chapter  5
Theories of Imperialism
ByRonald H. Chilcote
Pages 77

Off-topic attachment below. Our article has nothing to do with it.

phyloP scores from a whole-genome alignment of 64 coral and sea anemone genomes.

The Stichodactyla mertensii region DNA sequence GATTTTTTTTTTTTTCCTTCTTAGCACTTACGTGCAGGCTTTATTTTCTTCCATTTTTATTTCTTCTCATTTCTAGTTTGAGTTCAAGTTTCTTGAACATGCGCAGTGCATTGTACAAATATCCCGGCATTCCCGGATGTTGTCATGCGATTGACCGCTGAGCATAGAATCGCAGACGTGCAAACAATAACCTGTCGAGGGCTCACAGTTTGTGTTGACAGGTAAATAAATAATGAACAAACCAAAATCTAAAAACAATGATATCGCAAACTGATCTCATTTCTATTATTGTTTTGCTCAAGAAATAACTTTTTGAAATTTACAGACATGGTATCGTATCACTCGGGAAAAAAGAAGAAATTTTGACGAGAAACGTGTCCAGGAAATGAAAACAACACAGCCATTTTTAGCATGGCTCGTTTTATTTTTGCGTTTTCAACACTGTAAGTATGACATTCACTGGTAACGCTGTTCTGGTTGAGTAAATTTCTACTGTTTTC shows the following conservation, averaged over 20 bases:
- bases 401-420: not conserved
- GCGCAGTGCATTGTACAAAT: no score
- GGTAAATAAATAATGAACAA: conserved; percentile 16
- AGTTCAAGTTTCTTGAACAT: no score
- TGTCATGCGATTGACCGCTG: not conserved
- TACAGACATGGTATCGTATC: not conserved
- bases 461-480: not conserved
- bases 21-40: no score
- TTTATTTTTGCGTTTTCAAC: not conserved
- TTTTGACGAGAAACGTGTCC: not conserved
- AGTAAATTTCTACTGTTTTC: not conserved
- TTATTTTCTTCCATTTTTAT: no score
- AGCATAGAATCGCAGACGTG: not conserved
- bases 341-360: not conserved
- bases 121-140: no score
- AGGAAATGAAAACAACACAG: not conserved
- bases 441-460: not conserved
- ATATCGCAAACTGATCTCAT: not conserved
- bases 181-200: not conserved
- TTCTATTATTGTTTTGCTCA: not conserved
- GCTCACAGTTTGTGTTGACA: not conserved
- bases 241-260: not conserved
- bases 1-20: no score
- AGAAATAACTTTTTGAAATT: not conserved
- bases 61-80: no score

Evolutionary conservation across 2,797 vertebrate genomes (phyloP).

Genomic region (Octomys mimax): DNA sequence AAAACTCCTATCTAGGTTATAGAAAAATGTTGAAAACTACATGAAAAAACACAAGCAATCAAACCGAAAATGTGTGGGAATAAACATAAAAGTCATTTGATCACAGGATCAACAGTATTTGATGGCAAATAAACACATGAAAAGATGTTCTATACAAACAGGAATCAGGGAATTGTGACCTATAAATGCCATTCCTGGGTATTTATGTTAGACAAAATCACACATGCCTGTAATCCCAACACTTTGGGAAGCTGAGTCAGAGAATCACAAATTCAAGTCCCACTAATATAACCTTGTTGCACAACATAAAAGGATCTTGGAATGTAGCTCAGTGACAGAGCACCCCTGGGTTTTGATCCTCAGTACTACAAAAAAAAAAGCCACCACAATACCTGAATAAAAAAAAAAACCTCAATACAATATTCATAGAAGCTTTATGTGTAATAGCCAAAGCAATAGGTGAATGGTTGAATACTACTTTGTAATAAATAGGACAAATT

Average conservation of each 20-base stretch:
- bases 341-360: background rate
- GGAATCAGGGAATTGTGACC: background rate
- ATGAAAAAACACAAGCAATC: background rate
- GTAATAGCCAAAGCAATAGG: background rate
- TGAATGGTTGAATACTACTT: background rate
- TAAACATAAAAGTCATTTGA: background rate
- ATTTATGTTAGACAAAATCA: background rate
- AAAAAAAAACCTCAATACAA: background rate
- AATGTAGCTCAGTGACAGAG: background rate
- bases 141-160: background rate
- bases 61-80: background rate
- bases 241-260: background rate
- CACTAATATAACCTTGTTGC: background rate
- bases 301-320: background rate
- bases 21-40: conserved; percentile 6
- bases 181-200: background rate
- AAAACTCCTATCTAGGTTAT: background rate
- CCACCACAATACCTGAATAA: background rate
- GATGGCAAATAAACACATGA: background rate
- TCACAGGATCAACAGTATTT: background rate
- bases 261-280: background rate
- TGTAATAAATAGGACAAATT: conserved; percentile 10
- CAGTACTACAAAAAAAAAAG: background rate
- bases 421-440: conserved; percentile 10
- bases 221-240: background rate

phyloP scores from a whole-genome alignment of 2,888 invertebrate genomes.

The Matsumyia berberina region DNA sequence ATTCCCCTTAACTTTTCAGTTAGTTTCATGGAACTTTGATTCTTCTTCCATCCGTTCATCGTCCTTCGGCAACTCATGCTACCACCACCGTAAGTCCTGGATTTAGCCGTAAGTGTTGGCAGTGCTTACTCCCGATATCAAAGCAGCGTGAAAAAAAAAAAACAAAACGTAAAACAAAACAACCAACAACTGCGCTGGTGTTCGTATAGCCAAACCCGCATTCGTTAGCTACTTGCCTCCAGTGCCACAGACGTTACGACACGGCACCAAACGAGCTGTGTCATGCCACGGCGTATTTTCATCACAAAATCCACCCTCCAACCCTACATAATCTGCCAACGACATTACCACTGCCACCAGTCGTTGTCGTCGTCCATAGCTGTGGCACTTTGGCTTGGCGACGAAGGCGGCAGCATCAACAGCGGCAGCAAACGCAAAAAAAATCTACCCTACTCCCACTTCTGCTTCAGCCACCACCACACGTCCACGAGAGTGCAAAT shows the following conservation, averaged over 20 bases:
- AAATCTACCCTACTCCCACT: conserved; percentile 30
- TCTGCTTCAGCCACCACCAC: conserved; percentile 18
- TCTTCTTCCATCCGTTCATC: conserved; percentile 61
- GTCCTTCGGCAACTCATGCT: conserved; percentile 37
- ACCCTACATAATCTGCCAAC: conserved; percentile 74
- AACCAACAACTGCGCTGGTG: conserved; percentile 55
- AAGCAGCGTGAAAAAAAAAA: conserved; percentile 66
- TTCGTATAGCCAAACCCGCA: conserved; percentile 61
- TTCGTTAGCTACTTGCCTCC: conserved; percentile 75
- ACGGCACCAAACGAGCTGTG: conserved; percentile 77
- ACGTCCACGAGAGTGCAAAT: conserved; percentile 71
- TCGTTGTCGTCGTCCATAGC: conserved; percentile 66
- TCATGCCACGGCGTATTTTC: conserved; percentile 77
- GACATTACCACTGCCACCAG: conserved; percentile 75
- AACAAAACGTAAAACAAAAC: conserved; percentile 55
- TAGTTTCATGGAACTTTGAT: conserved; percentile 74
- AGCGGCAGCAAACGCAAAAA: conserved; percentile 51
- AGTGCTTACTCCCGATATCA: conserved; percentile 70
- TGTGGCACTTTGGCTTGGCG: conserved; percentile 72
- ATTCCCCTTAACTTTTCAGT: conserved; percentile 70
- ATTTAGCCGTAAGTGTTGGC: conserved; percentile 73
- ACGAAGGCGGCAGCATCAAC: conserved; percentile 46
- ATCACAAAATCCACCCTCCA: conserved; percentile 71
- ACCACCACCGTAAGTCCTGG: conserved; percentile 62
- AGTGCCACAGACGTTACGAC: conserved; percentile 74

"Imperialism" derives from the Latin word imperium, "command, supreme authority". Roman imperialism contrasted with modern imperialism in that it reinforced the traditional local ruling hierarchies instead of generating a new basis of power among subject populations. Joseph Schumpeter examined the imperialist experiences of past centuries from ancient Egypt to the Arabs to Louis XIV and determined that imperialism was based on powerful drives and personal whims that capitalism fundamentally opposed. John Atkinson Hobson gave an economic interpretation to imperialism, and his work is believed to have influenced those who followed, including Lenin. Lenin's pamphlet Imperialism: The Highest Stage of Capitalism was largely derived from the work of others, especially Hilferding and Bukharin, but it has nevertheless been central to subsequent thinking on imperialism. The new imperialism was associated with the industrial revolution and, with the European push toward manufacturing, the demand for raw materials from the periphery, and the need to find markets for a surplus of production.